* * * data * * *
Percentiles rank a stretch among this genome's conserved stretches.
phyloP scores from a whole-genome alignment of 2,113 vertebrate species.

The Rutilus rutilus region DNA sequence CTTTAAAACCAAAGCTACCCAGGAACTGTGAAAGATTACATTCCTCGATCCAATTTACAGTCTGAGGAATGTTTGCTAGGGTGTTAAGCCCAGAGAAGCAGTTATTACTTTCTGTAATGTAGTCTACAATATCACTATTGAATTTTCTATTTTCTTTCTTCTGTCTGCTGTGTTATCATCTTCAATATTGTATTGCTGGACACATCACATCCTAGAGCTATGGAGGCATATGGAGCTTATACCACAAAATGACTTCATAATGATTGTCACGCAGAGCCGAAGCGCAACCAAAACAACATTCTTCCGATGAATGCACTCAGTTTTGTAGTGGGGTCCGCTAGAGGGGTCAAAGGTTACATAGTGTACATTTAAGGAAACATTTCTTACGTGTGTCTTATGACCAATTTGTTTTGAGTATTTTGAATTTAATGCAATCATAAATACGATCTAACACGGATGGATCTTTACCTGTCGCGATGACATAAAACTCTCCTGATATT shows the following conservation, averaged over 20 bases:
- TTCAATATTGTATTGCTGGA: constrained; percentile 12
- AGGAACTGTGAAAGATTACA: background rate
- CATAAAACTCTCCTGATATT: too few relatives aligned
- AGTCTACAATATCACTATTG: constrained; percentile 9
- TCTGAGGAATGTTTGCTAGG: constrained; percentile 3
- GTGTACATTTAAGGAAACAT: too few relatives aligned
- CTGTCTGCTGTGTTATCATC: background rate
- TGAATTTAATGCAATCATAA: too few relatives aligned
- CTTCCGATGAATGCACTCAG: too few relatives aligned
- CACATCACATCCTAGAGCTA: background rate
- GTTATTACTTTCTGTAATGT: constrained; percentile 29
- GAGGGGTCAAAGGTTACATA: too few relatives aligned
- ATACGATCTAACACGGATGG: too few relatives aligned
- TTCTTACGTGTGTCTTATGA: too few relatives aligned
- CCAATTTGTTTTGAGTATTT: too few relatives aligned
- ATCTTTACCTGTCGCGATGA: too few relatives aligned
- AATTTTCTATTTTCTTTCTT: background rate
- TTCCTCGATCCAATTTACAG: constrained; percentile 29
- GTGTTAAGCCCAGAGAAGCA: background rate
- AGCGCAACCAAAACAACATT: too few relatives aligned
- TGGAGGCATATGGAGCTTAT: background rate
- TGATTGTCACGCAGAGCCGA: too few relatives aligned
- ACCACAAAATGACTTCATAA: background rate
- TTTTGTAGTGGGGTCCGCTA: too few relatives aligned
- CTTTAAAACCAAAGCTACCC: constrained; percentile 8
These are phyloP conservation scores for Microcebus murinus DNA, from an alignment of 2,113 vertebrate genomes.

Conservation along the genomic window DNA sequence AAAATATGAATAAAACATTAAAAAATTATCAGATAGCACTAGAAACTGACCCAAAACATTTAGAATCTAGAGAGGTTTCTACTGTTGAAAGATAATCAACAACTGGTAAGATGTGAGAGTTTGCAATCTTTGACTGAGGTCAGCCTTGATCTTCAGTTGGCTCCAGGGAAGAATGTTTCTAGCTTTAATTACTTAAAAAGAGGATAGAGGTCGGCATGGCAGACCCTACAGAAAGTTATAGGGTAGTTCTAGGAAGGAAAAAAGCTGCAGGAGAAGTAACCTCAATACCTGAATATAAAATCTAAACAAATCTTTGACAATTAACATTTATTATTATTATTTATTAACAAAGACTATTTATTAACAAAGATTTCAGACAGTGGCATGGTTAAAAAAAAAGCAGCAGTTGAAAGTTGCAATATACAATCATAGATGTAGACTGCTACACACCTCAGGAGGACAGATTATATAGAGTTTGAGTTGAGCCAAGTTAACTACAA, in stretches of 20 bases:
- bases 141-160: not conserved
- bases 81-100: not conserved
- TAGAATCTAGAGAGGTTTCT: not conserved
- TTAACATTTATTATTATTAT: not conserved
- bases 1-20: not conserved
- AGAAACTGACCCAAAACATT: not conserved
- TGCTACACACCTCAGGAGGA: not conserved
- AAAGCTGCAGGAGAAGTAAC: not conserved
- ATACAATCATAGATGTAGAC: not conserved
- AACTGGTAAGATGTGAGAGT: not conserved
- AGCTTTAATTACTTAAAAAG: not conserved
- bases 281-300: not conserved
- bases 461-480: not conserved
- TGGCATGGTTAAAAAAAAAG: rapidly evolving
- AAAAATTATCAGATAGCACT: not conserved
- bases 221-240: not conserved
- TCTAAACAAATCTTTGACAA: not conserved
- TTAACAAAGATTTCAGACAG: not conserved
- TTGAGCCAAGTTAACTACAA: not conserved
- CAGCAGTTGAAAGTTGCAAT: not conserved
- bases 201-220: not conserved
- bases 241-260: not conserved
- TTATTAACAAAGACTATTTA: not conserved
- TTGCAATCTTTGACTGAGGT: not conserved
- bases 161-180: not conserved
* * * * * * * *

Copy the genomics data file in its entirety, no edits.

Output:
Percentiles rank a stretch among this genome's conserved stretches.
phyloP scores from a whole-genome alignment of 2,113 vertebrate species.

The Rutilus rutilus region DNA sequence CTTTAAAACCAAAGCTACCCAGGAACTGTGAAAGATTACATTCCTCGATCCAATTTACAGTCTGAGGAATGTTTGCTAGGGTGTTAAGCCCAGAGAAGCAGTTATTACTTTCTGTAATGTAGTCTACAATATCACTATTGAATTTTCTATTTTCTTTCTTCTGTCTGCTGTGTTATCATCTTCAATATTGTATTGCTGGACACATCACATCCTAGAGCTATGGAGGCATATGGAGCTTATACCACAAAATGACTTCATAATGATTGTCACGCAGAGCCGAAGCGCAACCAAAACAACATTCTTCCGATGAATGCACTCAGTTTTGTAGTGGGGTCCGCTAGAGGGGTCAAAGGTTACATAGTGTACATTTAAGGAAACATTTCTTACGTGTGTCTTATGACCAATTTGTTTTGAGTATTTTGAATTTAATGCAATCATAAATACGATCTAACACGGATGGATCTTTACCTGTCGCGATGACATAAAACTCTCCTGATATT shows the following conservation, averaged over 20 bases:
- TTCAATATTGTATTGCTGGA: constrained; percentile 12
- AGGAACTGTGAAAGATTACA: background rate
- CATAAAACTCTCCTGATATT: too few relatives aligned
- AGTCTACAATATCACTATTG: constrained; percentile 9
- TCTGAGGAATGTTTGCTAGG: constrained; percentile 3
- GTGTACATTTAAGGAAACAT: too few relatives aligned
- CTGTCTGCTGTGTTATCATC: background rate
- TGAATTTAATGCAATCATAA: too few relatives aligned
- CTTCCGATGAATGCACTCAG: too few relatives aligned
- CACATCACATCCTAGAGCTA: background rate
- GTTATTACTTTCTGTAATGT: constrained; percentile 29
- GAGGGGTCAAAGGTTACATA: too few relatives aligned
- ATACGATCTAACACGGATGG: too few relatives aligned
- TTCTTACGTGTGTCTTATGA: too few relatives aligned
- CCAATTTGTTTTGAGTATTT: too few relatives aligned
- ATCTTTACCTGTCGCGATGA: too few relatives aligned
- AATTTTCTATTTTCTTTCTT: background rate
- TTCCTCGATCCAATTTACAG: constrained; percentile 29
- GTGTTAAGCCCAGAGAAGCA: background rate
- AGCGCAACCAAAACAACATT: too few relatives aligned
- TGGAGGCATATGGAGCTTAT: background rate
- TGATTGTCACGCAGAGCCGA: too few relatives aligned
- ACCACAAAATGACTTCATAA: background rate
- TTTTGTAGTGGGGTCCGCTA: too few relatives aligned
- CTTTAAAACCAAAGCTACCC: constrained; percentile 8
These are phyloP conservation scores for Microcebus murinus DNA, from an alignment of 2,113 vertebrate genomes.

Conservation along the genomic window DNA sequence AAAATATGAATAAAACATTAAAAAATTATCAGATAGCACTAGAAACTGACCCAAAACATTTAGAATCTAGAGAGGTTTCTACTGTTGAAAGATAATCAACAACTGGTAAGATGTGAGAGTTTGCAATCTTTGACTGAGGTCAGCCTTGATCTTCAGTTGGCTCCAGGGAAGAATGTTTCTAGCTTTAATTACTTAAAAAGAGGATAGAGGTCGGCATGGCAGACCCTACAGAAAGTTATAGGGTAGTTCTAGGAAGGAAAAAAGCTGCAGGAGAAGTAACCTCAATACCTGAATATAAAATCTAAACAAATCTTTGACAATTAACATTTATTATTATTATTTATTAACAAAGACTATTTATTAACAAAGATTTCAGACAGTGGCATGGTTAAAAAAAAAGCAGCAGTTGAAAGTTGCAATATACAATCATAGATGTAGACTGCTACACACCTCAGGAGGACAGATTATATAGAGTTTGAGTTGAGCCAAGTTAACTACAA, in stretches of 20 bases:
- bases 141-160: not conserved
- bases 81-100: not conserved
- TAGAATCTAGAGAGGTTTCT: not conserved
- TTAACATTTATTATTATTAT: not conserved
- bases 1-20: not conserved
- AGAAACTGACCCAAAACATT: not conserved
- TGCTACACACCTCAGGAGGA: not conserved
- AAAGCTGCAGGAGAAGTAAC: not conserved
- ATACAATCATAGATGTAGAC: not conserved
- AACTGGTAAGATGTGAGAGT: not conserved
- AGCTTTAATTACTTAAAAAG: not conserved
- bases 281-300: not conserved
- bases 461-480: not conserved
- TGGCATGGTTAAAAAAAAAG: rapidly evolving
- AAAAATTATCAGATAGCACT: not conserved
- bases 221-240: not conserved
- TCTAAACAAATCTTTGACAA: not conserved
- TTAACAAAGATTTCAGACAG: not conserved
- TTGAGCCAAGTTAACTACAA: not conserved
- CAGCAGTTGAAAGTTGCAAT: not conserved
- bases 201-220: not conserved
- bases 241-260: not conserved
- TTATTAACAAAGACTATTTA: not conserved
- TTGCAATCTTTGACTGAGGT: not conserved
- bases 161-180: not conserved